Fluorescence in diamond is the bluish light that we see from diamonds when it is exposed to UV light from the sun or under a fluorescent lamp. It happens when the diamond was crystalizing, and the element boron was present. The amount of boron present will cause the diamond to fluoresce either faintly, medium, strong, or very strong. These will be the four intensities in which we can describe the level of fluorescence present in a diamond.
Think of it as the effect we get when we go to a black light party or when our teeth are exposed to UV lighting. They glow and that’s what fluorescence in diamond looks like under the same form of lighting.
Fluorescence usually appears blue but it can appear in different colors as well, such as yellow, green, red, and sometimes even pink.
About 25% to 35% of diamonds have some fluorescence. Depending on a diamond’s grade, this can be a positive thing or a negative thing, although oftentimes fluorescence in a diamond has a neutral effect.
Fluorescence: Good or Bad?
Fluorescence in diamonds has very good selling points. Given the notion it has with the consumers, it can drive the price of a good quality diamond and afford you a great discount. You can use this fear factor or disinformation to your advantage in getting a discount, but nowadays this might not be as effective as more consumers are made aware that fluorescence does not lessen a diamond’s quality but only affects its overall appearance.
If you’re after higher color grade diamonds, then fluorescence can affect the quality of the stone you’re purchasing but for lower color grade diamonds, this can actually make your diamond appear whiter. Since fluorescence is a function of color in diamond it impacts the color of the diamond.
Here’s a quick reference guide by GIA on a diamond’s color scale.
So, if you’re on a budget but want a beautiful sparkly diamond, you can opt to get a lower color grade diamond with medium to strong fluorescence. Say buying a K to M diamond with medium to strong fluorescence will make it look like an I-graded diamond in daylight. Sparkly and beautiful but for a cheaper price! That’s a good steal.
Fluorescence cannot be easily determined by untrained eyes. Even professional gemologists have difficulties assessing if there is fluorescence in a diamond without proper lighting equipment.
One notable negative thing about diamond fluorescence based on a study conducted by GIA, shows less than 1% of diamonds in the market display haziness or a milky appearance compared to a diamond with no fluorescence. They usually have strong to very strong fluorescence intensity grades.
The milky appearance associated with fluorescence is also present in other diamonds with no fluorescence and this is because of the graining or the irregularity in crystal growth that makes a diamond appear hazy in certain lighting.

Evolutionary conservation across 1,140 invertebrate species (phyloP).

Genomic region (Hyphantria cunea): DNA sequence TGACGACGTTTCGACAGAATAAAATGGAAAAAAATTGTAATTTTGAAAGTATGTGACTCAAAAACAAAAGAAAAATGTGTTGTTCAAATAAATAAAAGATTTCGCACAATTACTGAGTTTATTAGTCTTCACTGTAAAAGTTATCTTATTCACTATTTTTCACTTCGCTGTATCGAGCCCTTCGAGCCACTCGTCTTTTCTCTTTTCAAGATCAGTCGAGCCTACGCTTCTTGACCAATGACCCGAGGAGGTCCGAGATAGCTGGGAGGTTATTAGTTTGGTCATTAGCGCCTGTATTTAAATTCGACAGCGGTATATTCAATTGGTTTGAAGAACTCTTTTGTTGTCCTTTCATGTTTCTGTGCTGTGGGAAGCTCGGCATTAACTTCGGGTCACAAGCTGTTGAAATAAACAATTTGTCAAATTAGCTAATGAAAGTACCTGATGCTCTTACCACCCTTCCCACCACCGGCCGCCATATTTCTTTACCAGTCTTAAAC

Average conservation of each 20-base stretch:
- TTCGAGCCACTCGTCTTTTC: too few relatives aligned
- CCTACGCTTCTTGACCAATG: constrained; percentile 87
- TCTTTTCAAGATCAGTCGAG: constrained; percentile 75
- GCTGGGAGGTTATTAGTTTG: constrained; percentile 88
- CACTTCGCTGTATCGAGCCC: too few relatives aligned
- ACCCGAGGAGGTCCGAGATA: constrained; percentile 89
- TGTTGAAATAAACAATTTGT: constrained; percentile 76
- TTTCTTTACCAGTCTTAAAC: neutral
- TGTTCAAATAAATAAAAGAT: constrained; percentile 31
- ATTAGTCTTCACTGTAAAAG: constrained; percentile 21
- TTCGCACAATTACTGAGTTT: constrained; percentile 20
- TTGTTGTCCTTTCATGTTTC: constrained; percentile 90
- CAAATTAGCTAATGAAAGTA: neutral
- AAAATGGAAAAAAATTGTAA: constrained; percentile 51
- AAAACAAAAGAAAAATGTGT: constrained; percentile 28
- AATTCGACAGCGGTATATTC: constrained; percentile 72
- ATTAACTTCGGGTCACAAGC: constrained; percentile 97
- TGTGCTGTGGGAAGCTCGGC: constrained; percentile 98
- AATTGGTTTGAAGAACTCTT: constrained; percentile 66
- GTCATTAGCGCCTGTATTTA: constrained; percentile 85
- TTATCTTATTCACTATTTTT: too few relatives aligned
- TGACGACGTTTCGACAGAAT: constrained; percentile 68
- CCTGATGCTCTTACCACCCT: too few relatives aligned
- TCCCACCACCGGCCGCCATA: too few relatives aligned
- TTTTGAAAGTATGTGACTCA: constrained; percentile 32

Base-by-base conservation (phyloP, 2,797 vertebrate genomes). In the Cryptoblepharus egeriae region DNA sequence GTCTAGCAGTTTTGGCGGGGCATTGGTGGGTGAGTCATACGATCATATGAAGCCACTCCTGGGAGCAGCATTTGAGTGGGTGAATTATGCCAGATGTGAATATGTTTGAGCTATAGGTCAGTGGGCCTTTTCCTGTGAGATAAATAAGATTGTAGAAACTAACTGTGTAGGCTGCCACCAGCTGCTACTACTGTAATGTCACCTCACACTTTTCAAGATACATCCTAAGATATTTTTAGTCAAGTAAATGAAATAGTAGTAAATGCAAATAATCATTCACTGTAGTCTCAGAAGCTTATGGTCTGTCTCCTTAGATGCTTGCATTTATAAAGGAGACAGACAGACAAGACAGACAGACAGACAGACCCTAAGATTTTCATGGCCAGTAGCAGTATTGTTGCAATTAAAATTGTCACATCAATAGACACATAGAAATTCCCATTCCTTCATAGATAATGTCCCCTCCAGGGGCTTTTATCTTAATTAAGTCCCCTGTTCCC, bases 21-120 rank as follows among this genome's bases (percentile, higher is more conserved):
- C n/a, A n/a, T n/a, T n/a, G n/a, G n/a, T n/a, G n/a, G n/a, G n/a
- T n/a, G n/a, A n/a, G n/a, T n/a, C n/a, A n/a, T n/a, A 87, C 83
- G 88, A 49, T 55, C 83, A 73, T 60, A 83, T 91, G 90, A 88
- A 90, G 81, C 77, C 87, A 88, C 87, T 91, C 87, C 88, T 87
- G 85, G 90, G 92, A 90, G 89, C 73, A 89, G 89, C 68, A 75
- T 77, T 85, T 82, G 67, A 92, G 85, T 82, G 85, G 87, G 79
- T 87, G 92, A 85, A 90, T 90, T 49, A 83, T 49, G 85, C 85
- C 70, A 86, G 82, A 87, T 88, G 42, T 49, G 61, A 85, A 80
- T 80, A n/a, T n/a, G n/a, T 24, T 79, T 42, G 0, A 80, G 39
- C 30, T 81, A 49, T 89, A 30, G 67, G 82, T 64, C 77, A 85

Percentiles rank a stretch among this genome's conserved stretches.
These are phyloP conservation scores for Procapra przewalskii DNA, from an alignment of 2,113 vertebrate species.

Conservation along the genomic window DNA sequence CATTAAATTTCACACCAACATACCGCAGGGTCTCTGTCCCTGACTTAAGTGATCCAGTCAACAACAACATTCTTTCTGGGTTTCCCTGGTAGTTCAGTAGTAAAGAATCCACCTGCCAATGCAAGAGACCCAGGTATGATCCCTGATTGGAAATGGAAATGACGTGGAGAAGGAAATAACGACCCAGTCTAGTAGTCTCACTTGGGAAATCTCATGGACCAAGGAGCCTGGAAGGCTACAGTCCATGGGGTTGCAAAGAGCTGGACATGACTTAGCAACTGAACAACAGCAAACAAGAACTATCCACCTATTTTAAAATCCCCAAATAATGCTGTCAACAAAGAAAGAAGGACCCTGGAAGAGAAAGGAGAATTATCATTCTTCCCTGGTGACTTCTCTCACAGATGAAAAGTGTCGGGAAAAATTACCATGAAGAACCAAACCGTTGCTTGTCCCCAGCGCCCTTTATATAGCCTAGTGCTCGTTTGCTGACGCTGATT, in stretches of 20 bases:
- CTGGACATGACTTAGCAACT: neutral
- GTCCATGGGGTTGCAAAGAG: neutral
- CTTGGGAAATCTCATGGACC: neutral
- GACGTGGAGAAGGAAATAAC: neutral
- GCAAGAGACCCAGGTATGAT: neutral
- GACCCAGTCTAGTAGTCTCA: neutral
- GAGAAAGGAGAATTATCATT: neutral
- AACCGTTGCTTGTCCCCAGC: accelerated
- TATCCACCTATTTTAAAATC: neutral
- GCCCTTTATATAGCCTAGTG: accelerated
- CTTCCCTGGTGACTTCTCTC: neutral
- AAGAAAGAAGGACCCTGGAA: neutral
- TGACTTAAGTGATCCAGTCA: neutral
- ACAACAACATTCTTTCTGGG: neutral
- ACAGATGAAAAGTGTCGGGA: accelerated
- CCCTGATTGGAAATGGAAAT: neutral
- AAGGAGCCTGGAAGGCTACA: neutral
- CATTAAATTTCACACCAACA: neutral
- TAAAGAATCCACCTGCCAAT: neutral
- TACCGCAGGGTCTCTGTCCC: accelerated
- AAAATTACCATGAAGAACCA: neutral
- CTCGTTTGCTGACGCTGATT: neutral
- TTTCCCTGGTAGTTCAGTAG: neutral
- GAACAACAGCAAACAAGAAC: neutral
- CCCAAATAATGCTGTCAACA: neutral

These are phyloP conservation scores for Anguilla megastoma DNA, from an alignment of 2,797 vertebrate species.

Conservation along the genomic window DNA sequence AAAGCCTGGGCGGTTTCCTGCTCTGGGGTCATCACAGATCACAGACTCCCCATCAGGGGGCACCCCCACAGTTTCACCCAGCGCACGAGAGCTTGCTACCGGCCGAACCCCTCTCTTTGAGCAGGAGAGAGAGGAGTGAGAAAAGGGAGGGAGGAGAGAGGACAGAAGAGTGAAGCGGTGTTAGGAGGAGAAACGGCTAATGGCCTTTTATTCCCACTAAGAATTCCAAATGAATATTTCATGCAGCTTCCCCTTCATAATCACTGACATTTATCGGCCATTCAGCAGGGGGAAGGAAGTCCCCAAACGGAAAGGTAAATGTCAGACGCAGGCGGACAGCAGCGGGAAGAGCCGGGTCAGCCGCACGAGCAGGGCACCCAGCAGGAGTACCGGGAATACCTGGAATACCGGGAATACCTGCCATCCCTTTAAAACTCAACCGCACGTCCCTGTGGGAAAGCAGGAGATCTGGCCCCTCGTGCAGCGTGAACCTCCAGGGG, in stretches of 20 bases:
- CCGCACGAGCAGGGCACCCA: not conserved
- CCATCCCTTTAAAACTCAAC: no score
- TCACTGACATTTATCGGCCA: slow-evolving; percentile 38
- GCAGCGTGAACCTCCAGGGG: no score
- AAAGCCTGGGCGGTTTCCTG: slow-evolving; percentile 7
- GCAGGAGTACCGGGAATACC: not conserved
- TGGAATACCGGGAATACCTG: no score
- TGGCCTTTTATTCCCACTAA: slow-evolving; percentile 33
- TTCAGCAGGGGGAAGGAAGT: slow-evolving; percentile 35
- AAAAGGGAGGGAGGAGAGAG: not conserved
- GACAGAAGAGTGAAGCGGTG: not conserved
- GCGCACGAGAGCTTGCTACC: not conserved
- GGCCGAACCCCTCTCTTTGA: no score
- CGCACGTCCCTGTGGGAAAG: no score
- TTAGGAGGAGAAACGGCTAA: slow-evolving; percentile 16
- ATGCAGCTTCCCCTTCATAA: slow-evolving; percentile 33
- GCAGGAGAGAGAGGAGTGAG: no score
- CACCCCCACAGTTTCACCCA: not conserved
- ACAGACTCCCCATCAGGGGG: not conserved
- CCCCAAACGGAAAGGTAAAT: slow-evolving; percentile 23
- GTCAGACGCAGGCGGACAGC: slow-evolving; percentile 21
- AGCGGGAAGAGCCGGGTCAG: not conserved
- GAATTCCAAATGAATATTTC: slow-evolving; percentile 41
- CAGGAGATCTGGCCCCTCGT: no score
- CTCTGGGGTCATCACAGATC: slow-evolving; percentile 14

Fluorescence and its Effect on Price
A diamond’s price is determined by its 4Cs: cut, color, clarity, and carat weight. Adding fluorescence to this equation will make looking for a specific diamond a little bit more challenging.
For example, buying an F color diamond with high clarity like a VS1 or a VS2 with strong fluorescence will cost 3% to 5% less than that of a diamond of the same quality with no fluorescence and a K color diamond with strong fluorescence will cost 2% more than that of a diamond with no fluorescence. It is made clear that a diamond with a higher color grade with fluorescence affects the price and lowers it while a lower color grade diamond with fluorescence will cost higher as it affects the appearance of the diamond positively.
Here’s a quick chart by lumera diamonds on the relationship between price and fluorescence.
Myths About Fluorescent Diamonds
- All diamonds are fluorescent-based on a study made by GIA, only 25% to 35% of the diamonds they have tested fluoresce, while AGS uses the term negligible for faint fluorescence present in diamonds because a stronger UV light source can cause those to show some fluorescence.
- You can see fluorescence in diamonds easily – diamonds fluoresce under long wave UV light such as sunlight or UV lamps. You can notice a diamond fluoresce under direct sunlight or in a blacklight party in a club but it is difficult to be certain without UV lighting or in a controlled laboratory environment.
- Diamond fluorescence is always blue – some diamonds fluoresce in different colors such as yellow, yellow-orange, orange, green, white, and red. Blue is the most common diamond fluoresce color,
- Diamond fluorescence affects brilliance – fluorescence in diamond has little to no effect on a diamond’s brilliance and sparkle. This is determined by the diamond’s cut that affects the measurement of its facets and craftsmanship affects the quality of the cut and how well it reflects light and thus, sparkles.
In conclusion, fluorescence in diamonds is neither good nor bad. It all boils down to personal preference. It all falls down to whether knowing your diamond fluoresce bothers you or not. It is best to inspect the diamond before making a purchase in different types of lighting conditions. Diamonds sparkle differently based on the light it is reflecting back. If a diamond fluorescence brings you happiness and it makes your heart fill with joy, then that’s the way to go. The beauty of diamonds is subjective to the wearer. Pick out the one that you deem most brilliant and sparks the most joy out of you.
It’s kind of cool to see your diamond jewelry fluorescing while you’re on the dance floor busting your moves.